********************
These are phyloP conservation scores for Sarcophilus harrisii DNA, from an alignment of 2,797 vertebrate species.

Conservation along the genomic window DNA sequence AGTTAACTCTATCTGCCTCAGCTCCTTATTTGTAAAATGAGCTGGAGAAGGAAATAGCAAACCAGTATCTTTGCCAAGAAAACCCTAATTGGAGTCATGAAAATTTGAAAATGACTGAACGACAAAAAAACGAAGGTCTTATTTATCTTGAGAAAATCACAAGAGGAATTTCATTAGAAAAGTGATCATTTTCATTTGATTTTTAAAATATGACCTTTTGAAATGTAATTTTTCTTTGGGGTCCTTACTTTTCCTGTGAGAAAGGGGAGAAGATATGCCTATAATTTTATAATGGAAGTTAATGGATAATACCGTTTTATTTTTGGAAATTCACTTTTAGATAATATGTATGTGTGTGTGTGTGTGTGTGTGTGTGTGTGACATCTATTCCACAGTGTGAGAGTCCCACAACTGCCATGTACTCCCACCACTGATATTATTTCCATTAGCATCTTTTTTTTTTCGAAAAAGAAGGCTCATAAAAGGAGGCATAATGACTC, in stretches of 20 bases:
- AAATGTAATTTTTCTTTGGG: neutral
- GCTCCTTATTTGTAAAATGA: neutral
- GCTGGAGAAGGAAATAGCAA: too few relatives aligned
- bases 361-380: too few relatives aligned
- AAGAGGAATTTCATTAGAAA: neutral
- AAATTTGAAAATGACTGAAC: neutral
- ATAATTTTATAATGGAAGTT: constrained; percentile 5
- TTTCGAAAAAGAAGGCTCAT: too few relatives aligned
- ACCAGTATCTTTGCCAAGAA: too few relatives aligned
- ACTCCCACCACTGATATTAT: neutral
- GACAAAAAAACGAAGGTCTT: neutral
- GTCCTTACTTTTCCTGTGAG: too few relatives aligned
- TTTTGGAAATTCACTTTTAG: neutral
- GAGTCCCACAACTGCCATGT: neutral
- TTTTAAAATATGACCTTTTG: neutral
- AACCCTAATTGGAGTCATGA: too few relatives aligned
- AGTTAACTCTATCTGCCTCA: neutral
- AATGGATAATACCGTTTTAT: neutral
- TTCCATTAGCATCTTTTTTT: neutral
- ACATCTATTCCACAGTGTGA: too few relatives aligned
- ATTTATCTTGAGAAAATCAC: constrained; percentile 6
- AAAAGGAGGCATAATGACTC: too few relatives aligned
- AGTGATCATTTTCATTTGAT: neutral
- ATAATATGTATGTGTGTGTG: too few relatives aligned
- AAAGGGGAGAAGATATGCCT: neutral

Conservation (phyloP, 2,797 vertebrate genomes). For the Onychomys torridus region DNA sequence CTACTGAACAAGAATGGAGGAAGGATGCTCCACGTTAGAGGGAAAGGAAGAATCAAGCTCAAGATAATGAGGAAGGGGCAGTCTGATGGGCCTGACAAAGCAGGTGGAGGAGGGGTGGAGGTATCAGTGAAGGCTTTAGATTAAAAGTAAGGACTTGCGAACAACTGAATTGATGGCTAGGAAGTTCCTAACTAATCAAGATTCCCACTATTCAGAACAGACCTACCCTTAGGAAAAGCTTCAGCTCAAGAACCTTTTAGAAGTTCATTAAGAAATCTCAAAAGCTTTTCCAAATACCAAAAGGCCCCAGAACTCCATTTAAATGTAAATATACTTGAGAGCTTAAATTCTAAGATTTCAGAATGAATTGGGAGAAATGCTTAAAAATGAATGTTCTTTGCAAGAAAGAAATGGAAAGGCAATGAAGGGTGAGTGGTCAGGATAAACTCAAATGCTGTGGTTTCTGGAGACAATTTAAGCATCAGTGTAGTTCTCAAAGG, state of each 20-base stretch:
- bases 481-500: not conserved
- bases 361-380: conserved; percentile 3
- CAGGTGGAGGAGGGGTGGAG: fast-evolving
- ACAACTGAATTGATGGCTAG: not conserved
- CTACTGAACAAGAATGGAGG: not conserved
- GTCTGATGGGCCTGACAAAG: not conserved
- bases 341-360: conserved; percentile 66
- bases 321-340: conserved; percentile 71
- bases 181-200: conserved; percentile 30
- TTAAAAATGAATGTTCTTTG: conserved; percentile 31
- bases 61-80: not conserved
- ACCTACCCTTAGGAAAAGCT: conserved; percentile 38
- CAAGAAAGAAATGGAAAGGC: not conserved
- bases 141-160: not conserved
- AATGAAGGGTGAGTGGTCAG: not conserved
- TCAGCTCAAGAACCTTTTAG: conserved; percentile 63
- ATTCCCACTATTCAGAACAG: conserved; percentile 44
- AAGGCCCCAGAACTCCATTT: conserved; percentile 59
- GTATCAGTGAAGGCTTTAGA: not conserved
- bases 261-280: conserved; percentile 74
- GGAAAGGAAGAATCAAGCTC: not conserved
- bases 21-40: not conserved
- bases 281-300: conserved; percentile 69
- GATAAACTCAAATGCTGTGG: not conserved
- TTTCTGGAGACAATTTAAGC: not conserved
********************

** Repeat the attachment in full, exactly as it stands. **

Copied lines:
These are phyloP conservation scores for Sarcophilus harrisii DNA, from an alignment of 2,797 vertebrate species.

Conservation along the genomic window DNA sequence AGTTAACTCTATCTGCCTCAGCTCCTTATTTGTAAAATGAGCTGGAGAAGGAAATAGCAAACCAGTATCTTTGCCAAGAAAACCCTAATTGGAGTCATGAAAATTTGAAAATGACTGAACGACAAAAAAACGAAGGTCTTATTTATCTTGAGAAAATCACAAGAGGAATTTCATTAGAAAAGTGATCATTTTCATTTGATTTTTAAAATATGACCTTTTGAAATGTAATTTTTCTTTGGGGTCCTTACTTTTCCTGTGAGAAAGGGGAGAAGATATGCCTATAATTTTATAATGGAAGTTAATGGATAATACCGTTTTATTTTTGGAAATTCACTTTTAGATAATATGTATGTGTGTGTGTGTGTGTGTGTGTGTGTGTGACATCTATTCCACAGTGTGAGAGTCCCACAACTGCCATGTACTCCCACCACTGATATTATTTCCATTAGCATCTTTTTTTTTTCGAAAAAGAAGGCTCATAAAAGGAGGCATAATGACTC, in stretches of 20 bases:
- AAATGTAATTTTTCTTTGGG: neutral
- GCTCCTTATTTGTAAAATGA: neutral
- GCTGGAGAAGGAAATAGCAA: too few relatives aligned
- bases 361-380: too few relatives aligned
- AAGAGGAATTTCATTAGAAA: neutral
- AAATTTGAAAATGACTGAAC: neutral
- ATAATTTTATAATGGAAGTT: constrained; percentile 5
- TTTCGAAAAAGAAGGCTCAT: too few relatives aligned
- ACCAGTATCTTTGCCAAGAA: too few relatives aligned
- ACTCCCACCACTGATATTAT: neutral
- GACAAAAAAACGAAGGTCTT: neutral
- GTCCTTACTTTTCCTGTGAG: too few relatives aligned
- TTTTGGAAATTCACTTTTAG: neutral
- GAGTCCCACAACTGCCATGT: neutral
- TTTTAAAATATGACCTTTTG: neutral
- AACCCTAATTGGAGTCATGA: too few relatives aligned
- AGTTAACTCTATCTGCCTCA: neutral
- AATGGATAATACCGTTTTAT: neutral
- TTCCATTAGCATCTTTTTTT: neutral
- ACATCTATTCCACAGTGTGA: too few relatives aligned
- ATTTATCTTGAGAAAATCAC: constrained; percentile 6
- AAAAGGAGGCATAATGACTC: too few relatives aligned
- AGTGATCATTTTCATTTGAT: neutral
- ATAATATGTATGTGTGTGTG: too few relatives aligned
- AAAGGGGAGAAGATATGCCT: neutral

Conservation (phyloP, 2,797 vertebrate genomes). For the Onychomys torridus region DNA sequence CTACTGAACAAGAATGGAGGAAGGATGCTCCACGTTAGAGGGAAAGGAAGAATCAAGCTCAAGATAATGAGGAAGGGGCAGTCTGATGGGCCTGACAAAGCAGGTGGAGGAGGGGTGGAGGTATCAGTGAAGGCTTTAGATTAAAAGTAAGGACTTGCGAACAACTGAATTGATGGCTAGGAAGTTCCTAACTAATCAAGATTCCCACTATTCAGAACAGACCTACCCTTAGGAAAAGCTTCAGCTCAAGAACCTTTTAGAAGTTCATTAAGAAATCTCAAAAGCTTTTCCAAATACCAAAAGGCCCCAGAACTCCATTTAAATGTAAATATACTTGAGAGCTTAAATTCTAAGATTTCAGAATGAATTGGGAGAAATGCTTAAAAATGAATGTTCTTTGCAAGAAAGAAATGGAAAGGCAATGAAGGGTGAGTGGTCAGGATAAACTCAAATGCTGTGGTTTCTGGAGACAATTTAAGCATCAGTGTAGTTCTCAAAGG, state of each 20-base stretch:
- bases 481-500: not conserved
- bases 361-380: conserved; percentile 3
- CAGGTGGAGGAGGGGTGGAG: fast-evolving
- ACAACTGAATTGATGGCTAG: not conserved
- CTACTGAACAAGAATGGAGG: not conserved
- GTCTGATGGGCCTGACAAAG: not conserved
- bases 341-360: conserved; percentile 66
- bases 321-340: conserved; percentile 71
- bases 181-200: conserved; percentile 30
- TTAAAAATGAATGTTCTTTG: conserved; percentile 31
- bases 61-80: not conserved
- ACCTACCCTTAGGAAAAGCT: conserved; percentile 38
- CAAGAAAGAAATGGAAAGGC: not conserved
- bases 141-160: not conserved
- AATGAAGGGTGAGTGGTCAG: not conserved
- TCAGCTCAAGAACCTTTTAG: conserved; percentile 63
- ATTCCCACTATTCAGAACAG: conserved; percentile 44
- AAGGCCCCAGAACTCCATTT: conserved; percentile 59
- GTATCAGTGAAGGCTTTAGA: not conserved
- bases 261-280: conserved; percentile 74
- GGAAAGGAAGAATCAAGCTC: not conserved
- bases 21-40: not conserved
- bases 281-300: conserved; percentile 69
- GATAAACTCAAATGCTGTGG: not conserved
- TTTCTGGAGACAATTTAAGC: not conserved